A former Assistant Director at the Department for International Trade sounds a warningby David Henig / April 24, 2018 / Leave a comment
If you travel around the UK meeting exporters—as I did as a trade policy expert working for the UK government over the last few years—you can’t help but be impressed. Across the country there are innovative businesses selling goods and services across the world, showing there is still a flair for trade in the UK. Whether a member of the European Union or not, a major focus of UK trade policy should be supporting these businesses and assisting in their growth.
Listen to the debate about Global Britain that takes place in parliament and the needs of business or anyone else seem distant. To some proponents of leaving the EU it appears that the UK will bestride the globe doing trade deals with anyone we like to achieve everything we ever dreamed. To opponents the UK is so diminished that no other country will be remotely tempted to ever do a trade agreement with us.
Let’s try to push the reset button on this sterile debate. There’s no shortage of countries who would like to talk trade with the UK, and never will be. But it isn’t just because they’re supporters of free trade, whatever they may claim. Countries will talk to us because they want something from the UK. If Global Britain means trade agreements we’re going to have to work out whether to give the other party what they want. In exchange we can get some of what we want. A trade agreement is a trade in itself.
Last week the organisation I now work for, the European Centre for International Political Economy published a report “Assessing UK Trade Policy Readiness” against a number of criteria essential to success in trade policy. In many cases, including in the clarity of what the UK wants, we could see that work had started, but no evidence of a stable public position. Without this Global Britain is just something business will have to try to do without government support.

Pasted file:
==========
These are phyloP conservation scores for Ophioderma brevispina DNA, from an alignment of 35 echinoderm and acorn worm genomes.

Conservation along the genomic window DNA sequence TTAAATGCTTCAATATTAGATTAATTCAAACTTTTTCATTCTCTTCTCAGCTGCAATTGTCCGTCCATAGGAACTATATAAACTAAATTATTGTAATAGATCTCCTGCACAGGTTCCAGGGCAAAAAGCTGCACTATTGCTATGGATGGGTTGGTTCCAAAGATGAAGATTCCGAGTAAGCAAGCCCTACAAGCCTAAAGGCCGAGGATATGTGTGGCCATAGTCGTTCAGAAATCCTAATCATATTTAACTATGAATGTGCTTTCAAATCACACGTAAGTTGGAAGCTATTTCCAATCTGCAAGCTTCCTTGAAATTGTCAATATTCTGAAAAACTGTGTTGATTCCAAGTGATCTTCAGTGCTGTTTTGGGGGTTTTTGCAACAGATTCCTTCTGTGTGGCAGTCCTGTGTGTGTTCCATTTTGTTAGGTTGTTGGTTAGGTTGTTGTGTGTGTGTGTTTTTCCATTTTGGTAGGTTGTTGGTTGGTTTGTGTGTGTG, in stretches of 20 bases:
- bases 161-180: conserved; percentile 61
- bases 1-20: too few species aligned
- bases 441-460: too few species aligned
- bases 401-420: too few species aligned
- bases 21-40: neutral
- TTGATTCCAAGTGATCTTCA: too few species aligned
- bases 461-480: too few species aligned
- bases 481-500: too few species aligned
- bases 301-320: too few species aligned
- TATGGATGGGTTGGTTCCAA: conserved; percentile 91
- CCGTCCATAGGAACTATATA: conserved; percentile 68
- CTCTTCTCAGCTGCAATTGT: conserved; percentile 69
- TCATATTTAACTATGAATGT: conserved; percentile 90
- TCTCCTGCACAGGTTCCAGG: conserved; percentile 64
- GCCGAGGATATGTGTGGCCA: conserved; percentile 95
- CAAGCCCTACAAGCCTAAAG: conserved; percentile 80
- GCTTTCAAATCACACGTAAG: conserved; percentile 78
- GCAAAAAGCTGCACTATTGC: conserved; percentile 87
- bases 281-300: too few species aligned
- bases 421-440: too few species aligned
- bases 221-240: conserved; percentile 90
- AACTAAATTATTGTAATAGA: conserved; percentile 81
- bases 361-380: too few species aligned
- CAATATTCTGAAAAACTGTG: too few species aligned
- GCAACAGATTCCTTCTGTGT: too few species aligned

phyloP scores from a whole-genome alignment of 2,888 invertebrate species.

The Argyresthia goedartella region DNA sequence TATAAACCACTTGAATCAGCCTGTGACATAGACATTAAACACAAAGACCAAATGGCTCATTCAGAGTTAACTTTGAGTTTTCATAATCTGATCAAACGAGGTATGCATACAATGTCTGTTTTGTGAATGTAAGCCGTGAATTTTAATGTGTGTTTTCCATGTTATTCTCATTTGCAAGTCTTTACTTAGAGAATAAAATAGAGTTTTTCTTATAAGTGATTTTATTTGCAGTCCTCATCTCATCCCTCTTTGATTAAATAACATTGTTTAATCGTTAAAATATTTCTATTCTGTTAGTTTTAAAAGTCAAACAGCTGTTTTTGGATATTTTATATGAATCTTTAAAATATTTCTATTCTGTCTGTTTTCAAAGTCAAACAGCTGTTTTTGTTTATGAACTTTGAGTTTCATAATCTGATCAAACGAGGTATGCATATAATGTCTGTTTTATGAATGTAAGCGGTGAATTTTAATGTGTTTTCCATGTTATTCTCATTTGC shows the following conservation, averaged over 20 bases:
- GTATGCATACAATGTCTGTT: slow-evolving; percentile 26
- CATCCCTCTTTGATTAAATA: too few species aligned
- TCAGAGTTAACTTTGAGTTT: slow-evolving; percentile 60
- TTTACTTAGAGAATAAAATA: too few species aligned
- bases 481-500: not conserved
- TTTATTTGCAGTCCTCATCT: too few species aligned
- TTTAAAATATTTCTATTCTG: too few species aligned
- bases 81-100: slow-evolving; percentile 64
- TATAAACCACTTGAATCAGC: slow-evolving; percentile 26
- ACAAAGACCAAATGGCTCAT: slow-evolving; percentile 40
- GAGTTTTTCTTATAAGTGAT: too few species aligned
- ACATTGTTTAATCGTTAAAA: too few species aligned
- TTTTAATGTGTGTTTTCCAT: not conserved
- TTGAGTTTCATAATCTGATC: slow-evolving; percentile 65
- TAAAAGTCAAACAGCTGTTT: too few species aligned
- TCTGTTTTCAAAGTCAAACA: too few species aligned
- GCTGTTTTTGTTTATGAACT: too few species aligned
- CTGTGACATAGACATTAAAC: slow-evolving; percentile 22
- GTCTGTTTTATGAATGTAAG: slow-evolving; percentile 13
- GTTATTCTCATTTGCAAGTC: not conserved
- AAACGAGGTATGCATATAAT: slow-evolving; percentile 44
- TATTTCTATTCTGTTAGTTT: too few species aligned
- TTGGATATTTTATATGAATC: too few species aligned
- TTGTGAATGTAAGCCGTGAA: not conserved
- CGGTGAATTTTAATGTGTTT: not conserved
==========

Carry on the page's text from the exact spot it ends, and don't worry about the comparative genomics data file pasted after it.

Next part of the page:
Let’s start with what we want from trade agreements. At present all we know is that we want them with the United States, Australia and New Zealand, or perhaps we’ll join the Trans Pacific Partnership, which includes the latter two countries. As an answer “US, Australia and New Zealand” feels rather like “42” in the Hitchhikers Guide to the Galaxy, in that it would be helpful know what the question is that produced those three countries as a list. It presumably isn’t about the markets that UK business has the most interests with, it’s not obviously about sectors we want to push, all we can see is that they are three countries with which the EU doesn’t have an agreement.
We can be sure that the other side has the detail, and know what they want. They publish the detail. The US Government “2018 National Trade Estimate Report on Foreign Trade Barriers” contains nearly 50 pages of detail about the barriers they perceive in the EU market, many of which will be applicable also to the UK market. So for example US asks could well include changing our approaches to chemicals, food labelling, the definition of whisky, chicken treated with chlorine, pesticide residues in food, pharmaceutical pricing, product testing, broadcasting, subsidies, and data among others. Whether or not US complaints are justified, the UK is going to have to be ready to potentially make these changes if we want a trade agreement.
Even smaller countries such as New Zealand and Australia will have asks without which trade agreements will not be possible, and they will also be about a lot more than tariff reductions. Australia is reported to want changes to UK food standards in terms of accepting beef treated with growth hormones, and changes to our visa regime. New Zealand’s interest in agricultural exports is well-known, and asks like the removal of quotas on agricultural produce could cause concern in the UK for example among sheep farmers.
At this stage there has been no suggestion from the government that such trade-offs could exist, still less about how they will be handled. For a start the UK is going to need this level of detail in terms of our interests, what we want to see in the other market, which will need primarily to come from the businesses. We will then need to decide whether we are prepared to pay the price of what the other country wants in order to achieve these goals.
Not surprisingly this can easily get controversial. Governments have to find a way to generate a consensus on which interests should be prioritised, whether to be protected from the other side’s asks, or promoted through our own asks. We can see no sign that a secretive government has yet even considered this issue.
The UK can have a successful trade policy, and that can contribute to building Global Britain. But as any long time trade negotiator will advise, if it involves trade agreements it won’t be easy.